In about 1986 I visited him.  He was living in a bungalow on the edge of Portrush, on the Ballywillan Road.  His wife had previously died in 1977 and he had remarried to her sister, Lily, who had been living with them in their later years.

I spent a very enjoyable and memorable couple of hours with them, sipping on sherry, and chatting about old times.  I asked him where he had found all the fascinating historical facts about Portrush and the area, history that used to enthral me.  He remembered the book and the author, but regretted that he did not have a copy, otherwise I felt sure he would have given it to me.  It was not until recent times that I discovered a complete transcript of the book on the internet.

Before I left him, I took the opportunity to do something I had wanted to do for many years.  I told him what a great influence he had been on me.  I thanked him for having given me such a good grounding and fostering my interest in a diverse range of subjects.  It was an emotional moment for me and I suspect it was also for him.  He was already an old man at that time, and shortly after, he had a stroke.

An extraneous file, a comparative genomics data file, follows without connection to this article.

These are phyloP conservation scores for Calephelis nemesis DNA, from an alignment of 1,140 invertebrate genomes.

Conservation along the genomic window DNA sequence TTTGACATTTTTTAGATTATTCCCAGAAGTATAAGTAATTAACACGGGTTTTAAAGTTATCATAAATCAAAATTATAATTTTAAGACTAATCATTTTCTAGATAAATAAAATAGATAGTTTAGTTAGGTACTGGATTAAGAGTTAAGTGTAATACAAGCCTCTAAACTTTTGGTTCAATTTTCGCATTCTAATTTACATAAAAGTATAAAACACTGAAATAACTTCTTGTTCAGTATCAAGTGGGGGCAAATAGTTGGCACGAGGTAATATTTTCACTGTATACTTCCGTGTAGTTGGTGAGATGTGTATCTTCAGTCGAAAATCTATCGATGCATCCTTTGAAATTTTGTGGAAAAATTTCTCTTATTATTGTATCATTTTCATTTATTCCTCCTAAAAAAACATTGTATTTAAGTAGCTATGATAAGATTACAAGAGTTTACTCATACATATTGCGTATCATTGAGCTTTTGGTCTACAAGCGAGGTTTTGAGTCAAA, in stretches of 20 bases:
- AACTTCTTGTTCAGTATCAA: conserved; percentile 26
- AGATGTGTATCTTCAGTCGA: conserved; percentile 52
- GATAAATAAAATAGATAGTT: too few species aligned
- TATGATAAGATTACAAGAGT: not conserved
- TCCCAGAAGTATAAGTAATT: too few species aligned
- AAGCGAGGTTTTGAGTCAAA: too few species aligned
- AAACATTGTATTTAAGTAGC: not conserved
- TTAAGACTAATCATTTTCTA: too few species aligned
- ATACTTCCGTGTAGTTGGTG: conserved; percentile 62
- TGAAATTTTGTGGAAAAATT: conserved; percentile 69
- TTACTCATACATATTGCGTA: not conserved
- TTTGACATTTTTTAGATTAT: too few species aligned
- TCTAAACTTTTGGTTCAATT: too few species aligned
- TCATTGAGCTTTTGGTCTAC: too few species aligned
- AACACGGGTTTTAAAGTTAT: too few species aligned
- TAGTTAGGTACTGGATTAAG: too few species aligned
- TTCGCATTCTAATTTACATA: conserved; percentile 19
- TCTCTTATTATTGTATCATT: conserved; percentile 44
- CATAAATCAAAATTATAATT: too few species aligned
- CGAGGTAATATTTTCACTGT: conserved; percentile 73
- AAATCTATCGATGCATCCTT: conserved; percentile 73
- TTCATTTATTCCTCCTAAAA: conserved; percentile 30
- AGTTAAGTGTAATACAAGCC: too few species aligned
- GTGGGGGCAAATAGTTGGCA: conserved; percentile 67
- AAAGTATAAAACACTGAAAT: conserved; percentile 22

He and Lily spent their last days in an old people’s home in Portrush.  He died in 1992 and was buried beside Nan, just outside the door of the ruined church at Ballywillan.

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Lily died some time later and was buried in the new graveyard, across the road from the old church.  I have always thought that Jim and Nan would have wanted her to be buried with them.

Coleraine

The earliest known settlement in Ireland was found at Mountsandel Fort, about one mile from the centre of present day Coleraine.  It was there where nomadic hunter-gatherers built their shelters in about 7000 BC.   Dating from about 4000 BC, there is much evidence of Neolithic Man in the area, such as the stone tomb at Magheraboy and the standing stone at Carnalridge.

Coleraine is reputed to have received its name when St Patrick passed through around 450 A.D. Popular tradition states that the Saint was given a piece of land by the local chieftain on which to build a church. The ground was covered with ferns, and so he called it “Cuil Rathain”, which means the ferny corner. Again, authorities differ in this, some asserting the meaning to be “the rath at the bend of the waters”. Over the centuries the name was anglicized and became “Coleraine”.  It is believed that the first church, or monastery, was in the same location as the present St. Patrick’s Church.  The earliest record of Coleraine occurs in Adomnán’s ‘Life of Saint Columba’, written on Iona, circa 700.